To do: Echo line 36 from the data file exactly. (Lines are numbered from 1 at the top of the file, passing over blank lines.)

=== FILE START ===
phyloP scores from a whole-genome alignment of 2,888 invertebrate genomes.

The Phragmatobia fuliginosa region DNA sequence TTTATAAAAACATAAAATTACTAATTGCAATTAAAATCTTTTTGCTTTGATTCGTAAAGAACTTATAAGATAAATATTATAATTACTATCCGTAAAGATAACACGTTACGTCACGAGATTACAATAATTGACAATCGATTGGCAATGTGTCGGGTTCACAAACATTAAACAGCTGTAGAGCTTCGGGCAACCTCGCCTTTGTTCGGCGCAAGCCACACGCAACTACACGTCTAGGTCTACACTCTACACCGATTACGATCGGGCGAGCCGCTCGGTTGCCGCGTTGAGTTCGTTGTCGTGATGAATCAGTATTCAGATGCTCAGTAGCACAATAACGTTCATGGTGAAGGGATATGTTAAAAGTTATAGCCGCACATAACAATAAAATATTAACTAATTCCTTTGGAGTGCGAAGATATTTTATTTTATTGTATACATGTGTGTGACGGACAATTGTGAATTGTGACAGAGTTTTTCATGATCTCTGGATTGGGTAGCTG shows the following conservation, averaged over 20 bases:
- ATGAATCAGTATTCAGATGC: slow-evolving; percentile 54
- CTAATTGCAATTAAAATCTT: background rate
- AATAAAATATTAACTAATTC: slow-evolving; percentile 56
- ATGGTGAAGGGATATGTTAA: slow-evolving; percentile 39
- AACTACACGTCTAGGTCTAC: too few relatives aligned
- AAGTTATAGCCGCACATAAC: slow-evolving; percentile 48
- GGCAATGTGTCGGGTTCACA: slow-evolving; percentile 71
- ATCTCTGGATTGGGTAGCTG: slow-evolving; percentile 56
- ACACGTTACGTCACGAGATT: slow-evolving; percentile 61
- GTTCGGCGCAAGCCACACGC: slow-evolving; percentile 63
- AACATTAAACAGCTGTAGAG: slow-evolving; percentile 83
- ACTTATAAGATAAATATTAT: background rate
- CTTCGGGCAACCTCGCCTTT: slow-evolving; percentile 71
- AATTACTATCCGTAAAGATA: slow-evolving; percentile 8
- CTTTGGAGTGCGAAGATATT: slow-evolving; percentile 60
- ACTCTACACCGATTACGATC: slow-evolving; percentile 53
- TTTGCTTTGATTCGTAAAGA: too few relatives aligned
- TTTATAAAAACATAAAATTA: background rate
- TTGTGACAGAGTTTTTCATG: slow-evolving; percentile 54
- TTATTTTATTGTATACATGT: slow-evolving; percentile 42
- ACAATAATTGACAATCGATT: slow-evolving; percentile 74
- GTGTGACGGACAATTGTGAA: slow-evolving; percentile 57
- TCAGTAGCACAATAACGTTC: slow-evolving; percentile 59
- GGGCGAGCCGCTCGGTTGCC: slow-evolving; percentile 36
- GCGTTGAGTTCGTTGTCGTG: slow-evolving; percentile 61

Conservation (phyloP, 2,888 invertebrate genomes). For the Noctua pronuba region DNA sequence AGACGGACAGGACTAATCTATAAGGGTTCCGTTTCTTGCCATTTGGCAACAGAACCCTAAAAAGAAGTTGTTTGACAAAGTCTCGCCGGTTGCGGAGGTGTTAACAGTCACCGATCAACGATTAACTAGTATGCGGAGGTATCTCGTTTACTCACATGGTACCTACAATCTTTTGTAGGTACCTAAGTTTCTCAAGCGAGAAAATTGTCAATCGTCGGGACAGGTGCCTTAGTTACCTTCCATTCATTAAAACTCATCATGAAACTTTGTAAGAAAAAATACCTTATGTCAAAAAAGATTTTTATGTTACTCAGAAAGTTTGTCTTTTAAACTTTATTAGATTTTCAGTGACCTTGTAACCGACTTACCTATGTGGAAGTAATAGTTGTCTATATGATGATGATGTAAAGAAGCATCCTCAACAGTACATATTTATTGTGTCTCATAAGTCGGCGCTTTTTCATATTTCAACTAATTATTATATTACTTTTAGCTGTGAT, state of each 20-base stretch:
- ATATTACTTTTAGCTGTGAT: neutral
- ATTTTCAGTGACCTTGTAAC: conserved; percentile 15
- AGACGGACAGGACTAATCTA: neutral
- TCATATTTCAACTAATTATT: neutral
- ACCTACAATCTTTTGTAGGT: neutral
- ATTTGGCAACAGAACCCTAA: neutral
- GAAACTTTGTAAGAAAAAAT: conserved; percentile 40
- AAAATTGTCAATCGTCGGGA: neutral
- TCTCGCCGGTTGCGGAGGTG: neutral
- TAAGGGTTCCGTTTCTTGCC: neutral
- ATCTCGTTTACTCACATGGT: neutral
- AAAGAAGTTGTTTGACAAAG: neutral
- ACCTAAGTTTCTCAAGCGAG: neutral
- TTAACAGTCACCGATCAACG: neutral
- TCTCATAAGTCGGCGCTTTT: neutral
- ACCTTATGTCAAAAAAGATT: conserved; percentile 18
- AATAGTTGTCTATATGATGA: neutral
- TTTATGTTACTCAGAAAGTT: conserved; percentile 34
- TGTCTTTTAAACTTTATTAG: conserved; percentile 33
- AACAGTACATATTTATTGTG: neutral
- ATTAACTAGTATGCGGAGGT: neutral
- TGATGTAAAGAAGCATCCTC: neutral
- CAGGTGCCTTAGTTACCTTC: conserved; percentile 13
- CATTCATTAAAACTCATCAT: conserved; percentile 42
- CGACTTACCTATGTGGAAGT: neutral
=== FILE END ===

- AAAATTGTCAATCGTCGGGA: neutral